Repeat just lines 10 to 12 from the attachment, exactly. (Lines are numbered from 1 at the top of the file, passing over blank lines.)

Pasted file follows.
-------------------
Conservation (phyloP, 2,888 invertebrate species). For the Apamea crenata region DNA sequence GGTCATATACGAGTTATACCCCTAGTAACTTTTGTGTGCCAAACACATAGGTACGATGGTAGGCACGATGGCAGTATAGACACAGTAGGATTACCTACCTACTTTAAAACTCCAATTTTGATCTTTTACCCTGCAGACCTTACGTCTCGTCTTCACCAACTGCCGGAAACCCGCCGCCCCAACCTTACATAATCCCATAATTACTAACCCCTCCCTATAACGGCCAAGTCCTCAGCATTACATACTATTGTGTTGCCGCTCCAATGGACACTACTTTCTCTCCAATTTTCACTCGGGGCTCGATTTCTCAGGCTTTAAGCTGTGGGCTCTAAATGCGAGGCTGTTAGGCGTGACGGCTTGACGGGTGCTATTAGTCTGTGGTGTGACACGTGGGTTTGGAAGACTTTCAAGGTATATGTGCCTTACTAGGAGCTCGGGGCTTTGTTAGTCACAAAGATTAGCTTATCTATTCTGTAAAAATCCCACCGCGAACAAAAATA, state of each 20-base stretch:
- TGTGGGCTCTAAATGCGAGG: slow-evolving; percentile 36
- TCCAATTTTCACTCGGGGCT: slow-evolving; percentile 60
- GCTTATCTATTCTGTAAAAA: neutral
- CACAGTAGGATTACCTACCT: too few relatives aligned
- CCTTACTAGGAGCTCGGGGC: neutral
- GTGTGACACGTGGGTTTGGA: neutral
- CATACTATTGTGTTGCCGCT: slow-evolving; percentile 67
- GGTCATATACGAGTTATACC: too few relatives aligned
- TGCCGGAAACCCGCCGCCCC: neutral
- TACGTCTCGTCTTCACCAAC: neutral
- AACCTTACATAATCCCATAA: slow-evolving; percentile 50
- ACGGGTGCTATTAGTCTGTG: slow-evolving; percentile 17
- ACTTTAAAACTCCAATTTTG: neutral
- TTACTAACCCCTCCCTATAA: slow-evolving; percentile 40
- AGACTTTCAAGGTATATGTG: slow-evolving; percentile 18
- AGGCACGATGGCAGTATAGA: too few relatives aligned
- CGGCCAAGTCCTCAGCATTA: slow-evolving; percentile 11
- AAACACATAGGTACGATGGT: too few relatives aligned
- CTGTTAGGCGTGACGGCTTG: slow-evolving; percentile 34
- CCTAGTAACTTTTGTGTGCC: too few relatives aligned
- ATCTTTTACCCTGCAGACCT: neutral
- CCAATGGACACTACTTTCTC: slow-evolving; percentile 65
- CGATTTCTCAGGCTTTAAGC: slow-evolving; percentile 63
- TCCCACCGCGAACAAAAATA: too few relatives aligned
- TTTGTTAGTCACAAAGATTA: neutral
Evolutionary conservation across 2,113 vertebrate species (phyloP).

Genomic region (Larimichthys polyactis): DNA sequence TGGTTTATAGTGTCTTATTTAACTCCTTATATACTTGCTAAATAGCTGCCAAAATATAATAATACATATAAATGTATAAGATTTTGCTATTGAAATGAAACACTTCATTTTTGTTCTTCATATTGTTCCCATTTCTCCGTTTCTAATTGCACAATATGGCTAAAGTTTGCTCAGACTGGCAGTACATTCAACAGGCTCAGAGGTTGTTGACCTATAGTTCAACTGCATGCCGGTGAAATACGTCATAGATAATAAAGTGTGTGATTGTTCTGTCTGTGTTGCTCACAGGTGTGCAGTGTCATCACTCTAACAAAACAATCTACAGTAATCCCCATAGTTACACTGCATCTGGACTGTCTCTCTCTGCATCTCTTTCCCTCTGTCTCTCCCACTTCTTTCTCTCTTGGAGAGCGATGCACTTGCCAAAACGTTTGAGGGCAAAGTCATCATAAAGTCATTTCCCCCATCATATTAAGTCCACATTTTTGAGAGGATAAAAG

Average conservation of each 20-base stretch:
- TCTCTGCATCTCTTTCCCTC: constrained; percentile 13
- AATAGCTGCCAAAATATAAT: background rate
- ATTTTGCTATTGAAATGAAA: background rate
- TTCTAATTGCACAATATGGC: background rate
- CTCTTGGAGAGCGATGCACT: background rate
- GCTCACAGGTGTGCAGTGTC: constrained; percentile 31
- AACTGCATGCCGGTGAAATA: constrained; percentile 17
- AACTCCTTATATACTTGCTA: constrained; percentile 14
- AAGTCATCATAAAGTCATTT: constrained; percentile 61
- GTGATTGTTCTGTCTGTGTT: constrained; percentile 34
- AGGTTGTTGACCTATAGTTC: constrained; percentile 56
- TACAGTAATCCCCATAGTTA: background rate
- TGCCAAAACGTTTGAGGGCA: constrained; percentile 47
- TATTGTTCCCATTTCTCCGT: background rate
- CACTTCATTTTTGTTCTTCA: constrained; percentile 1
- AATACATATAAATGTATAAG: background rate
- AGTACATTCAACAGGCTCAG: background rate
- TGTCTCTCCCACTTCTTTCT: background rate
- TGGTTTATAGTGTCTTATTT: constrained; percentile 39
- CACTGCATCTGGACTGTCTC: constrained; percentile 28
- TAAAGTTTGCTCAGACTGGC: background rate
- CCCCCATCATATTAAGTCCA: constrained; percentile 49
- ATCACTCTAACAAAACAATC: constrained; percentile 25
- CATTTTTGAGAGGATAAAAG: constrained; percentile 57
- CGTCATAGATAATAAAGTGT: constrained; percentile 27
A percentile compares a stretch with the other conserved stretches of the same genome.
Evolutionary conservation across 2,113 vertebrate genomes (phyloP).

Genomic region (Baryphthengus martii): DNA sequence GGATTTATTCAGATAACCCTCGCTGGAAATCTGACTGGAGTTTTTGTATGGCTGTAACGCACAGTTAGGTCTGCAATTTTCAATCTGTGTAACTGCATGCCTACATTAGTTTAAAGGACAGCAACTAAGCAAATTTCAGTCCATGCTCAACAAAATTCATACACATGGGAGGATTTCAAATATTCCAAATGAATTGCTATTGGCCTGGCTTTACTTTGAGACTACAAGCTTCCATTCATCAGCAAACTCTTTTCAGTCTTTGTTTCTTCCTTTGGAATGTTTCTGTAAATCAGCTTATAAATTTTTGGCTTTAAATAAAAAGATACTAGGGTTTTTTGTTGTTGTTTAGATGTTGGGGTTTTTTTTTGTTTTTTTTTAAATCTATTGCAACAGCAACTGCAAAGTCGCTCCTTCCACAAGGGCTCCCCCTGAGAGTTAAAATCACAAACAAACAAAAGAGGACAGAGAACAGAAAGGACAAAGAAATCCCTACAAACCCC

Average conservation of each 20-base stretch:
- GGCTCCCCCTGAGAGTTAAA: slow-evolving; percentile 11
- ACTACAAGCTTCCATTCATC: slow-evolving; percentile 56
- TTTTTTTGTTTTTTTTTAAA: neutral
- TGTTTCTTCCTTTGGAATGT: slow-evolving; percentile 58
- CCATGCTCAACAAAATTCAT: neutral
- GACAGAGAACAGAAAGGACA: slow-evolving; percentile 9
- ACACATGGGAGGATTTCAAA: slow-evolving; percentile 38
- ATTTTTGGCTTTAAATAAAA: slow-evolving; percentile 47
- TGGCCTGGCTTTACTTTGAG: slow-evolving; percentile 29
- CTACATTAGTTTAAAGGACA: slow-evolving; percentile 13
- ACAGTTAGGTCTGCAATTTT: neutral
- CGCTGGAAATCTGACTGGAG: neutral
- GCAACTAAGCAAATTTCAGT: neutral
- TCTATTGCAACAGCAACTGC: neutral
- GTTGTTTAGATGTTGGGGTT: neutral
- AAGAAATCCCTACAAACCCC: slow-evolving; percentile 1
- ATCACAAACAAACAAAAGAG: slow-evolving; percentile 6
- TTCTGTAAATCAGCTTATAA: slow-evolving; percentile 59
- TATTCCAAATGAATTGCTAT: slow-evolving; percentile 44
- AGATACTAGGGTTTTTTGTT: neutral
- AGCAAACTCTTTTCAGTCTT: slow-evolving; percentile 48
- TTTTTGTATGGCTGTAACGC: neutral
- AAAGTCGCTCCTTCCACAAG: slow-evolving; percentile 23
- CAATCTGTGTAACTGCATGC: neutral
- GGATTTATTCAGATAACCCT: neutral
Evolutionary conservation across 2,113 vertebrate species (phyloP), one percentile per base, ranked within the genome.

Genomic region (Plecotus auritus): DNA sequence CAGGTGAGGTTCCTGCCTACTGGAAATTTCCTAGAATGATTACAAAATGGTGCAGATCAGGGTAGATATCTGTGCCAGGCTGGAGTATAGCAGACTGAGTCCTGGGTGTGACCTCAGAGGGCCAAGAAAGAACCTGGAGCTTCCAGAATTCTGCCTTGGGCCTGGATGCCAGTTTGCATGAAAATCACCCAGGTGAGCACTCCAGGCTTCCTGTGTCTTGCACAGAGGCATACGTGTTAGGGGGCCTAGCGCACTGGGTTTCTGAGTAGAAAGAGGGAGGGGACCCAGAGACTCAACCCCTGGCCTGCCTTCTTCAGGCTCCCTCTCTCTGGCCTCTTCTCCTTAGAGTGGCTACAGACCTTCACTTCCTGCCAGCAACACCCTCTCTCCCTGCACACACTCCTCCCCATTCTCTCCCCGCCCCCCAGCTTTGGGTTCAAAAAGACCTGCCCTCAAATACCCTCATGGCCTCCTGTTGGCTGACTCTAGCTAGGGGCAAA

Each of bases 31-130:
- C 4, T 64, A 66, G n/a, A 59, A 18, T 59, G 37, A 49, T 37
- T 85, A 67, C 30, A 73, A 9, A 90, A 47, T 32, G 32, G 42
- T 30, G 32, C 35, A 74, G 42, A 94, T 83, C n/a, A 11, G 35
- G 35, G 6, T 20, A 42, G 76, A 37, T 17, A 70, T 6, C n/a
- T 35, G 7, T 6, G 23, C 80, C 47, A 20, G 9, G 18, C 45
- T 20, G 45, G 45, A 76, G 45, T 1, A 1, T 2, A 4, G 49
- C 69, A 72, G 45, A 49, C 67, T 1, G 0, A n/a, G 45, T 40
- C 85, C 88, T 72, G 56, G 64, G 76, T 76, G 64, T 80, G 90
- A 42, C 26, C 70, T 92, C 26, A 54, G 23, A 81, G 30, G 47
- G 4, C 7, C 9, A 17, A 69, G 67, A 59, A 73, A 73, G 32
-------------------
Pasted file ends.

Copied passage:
- TGCCGGAAACCCGCCGCCCC: neutral
- TACGTCTCGTCTTCACCAAC: neutral
- AACCTTACATAATCCCATAA: slow-evolving; percentile 50